Join now
Log in Join

Working in Porto?

Join InterNations to meet other expats where you live and read more articles like Working in Porto with relevant information for expats.

Porto at a Glance

Working in Porto

Do you plan on working in Porto? This city has been recognized for its thriving economy, wine exports, tourism and also its educational system. If you’re an expat looking for a job in Porto, get informed about working visas, the local economy, and more in this guide.

Local Economy

As Portugal's second biggest city, Porto has a thriving economy. Historically, Porto has been the biggest and most important city in the industrialized northwest of the country, and so many Portuguese and international corporations have their headquarters or main offices in the city, including EFACEC, Unicer, Porto Editora, and Grupo RAR. Additionally, Portugal's largest export company, energy giant Petrogal, has its main petrol refinery within close proximity of the city.

Porto's best known export is port wine, which not only carries the city’s name, but also contributes significantly to the local economy. Common job roles for expatriates working in Porto are senior management or technical positions in the businesses based there, as English teachers, or as academics in one of the many universities in the city.

Work Permits for Porto

As Portugal is an EU member, expatriates working in Porto that are EU citizens or hailing from Switzerland, Norway, Iceland, or Liechtenstein do not need a work permit, however, a residency permit is needed.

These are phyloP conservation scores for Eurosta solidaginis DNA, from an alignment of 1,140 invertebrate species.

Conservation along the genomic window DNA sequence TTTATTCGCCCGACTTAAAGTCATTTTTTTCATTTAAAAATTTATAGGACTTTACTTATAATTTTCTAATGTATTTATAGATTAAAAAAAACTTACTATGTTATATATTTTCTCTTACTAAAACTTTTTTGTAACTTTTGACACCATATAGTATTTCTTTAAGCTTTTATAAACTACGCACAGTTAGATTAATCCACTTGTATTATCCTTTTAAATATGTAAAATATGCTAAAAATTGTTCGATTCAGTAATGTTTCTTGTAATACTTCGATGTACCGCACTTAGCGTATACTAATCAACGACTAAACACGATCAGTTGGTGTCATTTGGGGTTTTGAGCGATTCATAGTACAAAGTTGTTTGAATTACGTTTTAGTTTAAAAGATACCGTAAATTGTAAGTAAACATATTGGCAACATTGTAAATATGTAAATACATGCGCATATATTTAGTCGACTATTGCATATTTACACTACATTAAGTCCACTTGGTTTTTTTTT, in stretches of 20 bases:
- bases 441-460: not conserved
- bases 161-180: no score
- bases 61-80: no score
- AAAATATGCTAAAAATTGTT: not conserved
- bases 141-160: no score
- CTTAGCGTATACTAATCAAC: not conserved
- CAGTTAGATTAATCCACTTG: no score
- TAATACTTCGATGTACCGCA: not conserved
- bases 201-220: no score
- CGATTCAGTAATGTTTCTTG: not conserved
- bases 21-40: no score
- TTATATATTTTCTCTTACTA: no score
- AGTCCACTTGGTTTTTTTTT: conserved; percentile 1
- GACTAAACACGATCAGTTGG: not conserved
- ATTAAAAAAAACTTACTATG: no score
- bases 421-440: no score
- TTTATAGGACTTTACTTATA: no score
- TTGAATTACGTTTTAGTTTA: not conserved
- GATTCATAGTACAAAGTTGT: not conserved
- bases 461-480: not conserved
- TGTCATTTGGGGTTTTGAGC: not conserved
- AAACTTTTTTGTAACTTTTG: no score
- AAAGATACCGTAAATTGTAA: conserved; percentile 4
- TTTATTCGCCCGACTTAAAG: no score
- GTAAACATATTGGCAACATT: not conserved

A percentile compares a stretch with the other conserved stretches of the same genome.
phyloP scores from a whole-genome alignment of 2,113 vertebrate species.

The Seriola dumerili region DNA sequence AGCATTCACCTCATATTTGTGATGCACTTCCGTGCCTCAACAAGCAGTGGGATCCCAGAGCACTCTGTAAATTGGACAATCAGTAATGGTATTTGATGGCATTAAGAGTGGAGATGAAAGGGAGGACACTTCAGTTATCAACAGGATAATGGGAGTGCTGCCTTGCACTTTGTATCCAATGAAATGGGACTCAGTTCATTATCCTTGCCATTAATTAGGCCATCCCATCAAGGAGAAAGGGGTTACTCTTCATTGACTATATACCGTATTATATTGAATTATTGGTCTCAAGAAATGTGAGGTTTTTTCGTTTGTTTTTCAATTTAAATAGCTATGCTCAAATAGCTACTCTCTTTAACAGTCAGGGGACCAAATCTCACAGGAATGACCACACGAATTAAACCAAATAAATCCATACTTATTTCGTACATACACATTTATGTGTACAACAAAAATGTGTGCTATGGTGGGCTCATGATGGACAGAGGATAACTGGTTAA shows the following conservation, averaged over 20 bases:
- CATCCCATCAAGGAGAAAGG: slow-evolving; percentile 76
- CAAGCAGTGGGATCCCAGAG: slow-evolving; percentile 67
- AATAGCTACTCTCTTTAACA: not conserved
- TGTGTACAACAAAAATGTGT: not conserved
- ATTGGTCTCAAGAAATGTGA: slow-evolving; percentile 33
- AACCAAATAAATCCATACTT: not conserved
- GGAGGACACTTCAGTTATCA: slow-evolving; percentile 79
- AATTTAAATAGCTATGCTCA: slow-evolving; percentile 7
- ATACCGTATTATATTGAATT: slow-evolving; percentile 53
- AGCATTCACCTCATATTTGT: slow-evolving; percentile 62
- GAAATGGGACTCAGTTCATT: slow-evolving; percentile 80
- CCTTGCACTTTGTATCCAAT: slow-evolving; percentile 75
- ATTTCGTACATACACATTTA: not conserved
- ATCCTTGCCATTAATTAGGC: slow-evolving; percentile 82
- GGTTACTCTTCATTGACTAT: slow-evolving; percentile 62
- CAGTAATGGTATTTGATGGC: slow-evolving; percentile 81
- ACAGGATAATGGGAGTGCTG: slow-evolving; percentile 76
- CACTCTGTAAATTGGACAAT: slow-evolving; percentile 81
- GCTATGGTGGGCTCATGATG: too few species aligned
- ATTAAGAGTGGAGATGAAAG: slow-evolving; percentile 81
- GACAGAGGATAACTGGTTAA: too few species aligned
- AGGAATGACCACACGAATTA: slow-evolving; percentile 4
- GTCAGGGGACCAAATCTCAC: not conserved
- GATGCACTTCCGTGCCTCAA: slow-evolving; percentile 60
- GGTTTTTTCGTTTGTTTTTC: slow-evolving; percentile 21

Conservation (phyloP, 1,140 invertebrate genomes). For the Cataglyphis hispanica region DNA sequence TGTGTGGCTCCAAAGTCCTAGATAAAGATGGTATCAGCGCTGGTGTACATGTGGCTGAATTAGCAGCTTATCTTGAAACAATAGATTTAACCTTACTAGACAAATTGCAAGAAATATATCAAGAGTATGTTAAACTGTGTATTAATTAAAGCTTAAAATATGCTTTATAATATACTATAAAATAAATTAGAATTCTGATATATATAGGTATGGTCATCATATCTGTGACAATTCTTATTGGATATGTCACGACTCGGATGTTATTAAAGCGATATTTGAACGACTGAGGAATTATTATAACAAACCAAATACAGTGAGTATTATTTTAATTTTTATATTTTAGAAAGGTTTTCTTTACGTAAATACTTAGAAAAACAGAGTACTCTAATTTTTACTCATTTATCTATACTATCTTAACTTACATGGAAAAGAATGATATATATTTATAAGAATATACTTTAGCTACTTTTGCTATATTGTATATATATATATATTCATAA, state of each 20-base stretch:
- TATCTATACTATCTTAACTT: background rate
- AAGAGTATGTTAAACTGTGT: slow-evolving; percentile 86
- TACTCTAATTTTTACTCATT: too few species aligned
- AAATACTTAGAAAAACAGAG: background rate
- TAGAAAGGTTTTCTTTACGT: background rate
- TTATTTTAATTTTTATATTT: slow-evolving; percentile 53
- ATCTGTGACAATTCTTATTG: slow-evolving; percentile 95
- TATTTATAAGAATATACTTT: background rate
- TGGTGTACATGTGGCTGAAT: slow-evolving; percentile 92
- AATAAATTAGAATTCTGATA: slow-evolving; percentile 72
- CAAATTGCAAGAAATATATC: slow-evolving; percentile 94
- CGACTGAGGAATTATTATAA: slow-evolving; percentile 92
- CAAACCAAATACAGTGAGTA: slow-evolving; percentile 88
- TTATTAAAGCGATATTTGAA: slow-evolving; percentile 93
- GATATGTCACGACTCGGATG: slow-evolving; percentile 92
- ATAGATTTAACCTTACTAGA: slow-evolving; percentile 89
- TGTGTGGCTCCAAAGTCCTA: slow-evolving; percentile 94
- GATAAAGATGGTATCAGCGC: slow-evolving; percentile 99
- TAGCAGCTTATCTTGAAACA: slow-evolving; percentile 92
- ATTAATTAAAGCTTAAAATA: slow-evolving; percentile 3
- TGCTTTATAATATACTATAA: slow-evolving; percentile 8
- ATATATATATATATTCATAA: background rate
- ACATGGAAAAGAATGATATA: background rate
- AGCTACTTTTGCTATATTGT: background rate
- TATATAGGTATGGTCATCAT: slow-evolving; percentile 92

For those relocating to Porto from other countries, work permits are offered if you are married to a local, or you have a concrete offer of employment before arrival. If you have a job offer, then your prospective employer will start the process on your behalf, but you must then complete the application by providing the following:

Be advised that this process can take up to eight months, so start well in advance of moving.

Income Taxation in Porto

Taxation in Portugal is paid by citizens to both the local and federal governments, and accounts for 32.5% of the total GDP. Income tax works on a progressive system in Porto and the rest of Portugal; this means that your income tax payment is calculated depending on your total income. For 2014, the rates were as follows:

As an expatriate living and working in Porto for more than 183 days in a twelve month period, you will be regarded as a fiscal resident and required to pay income tax on your worldwide earnings. If you reside in Portugal for less than 183 days, you only have to pay tax on Portuguese income, but will be taxed at a flat rate of 25%.

InterNations Expat Magazine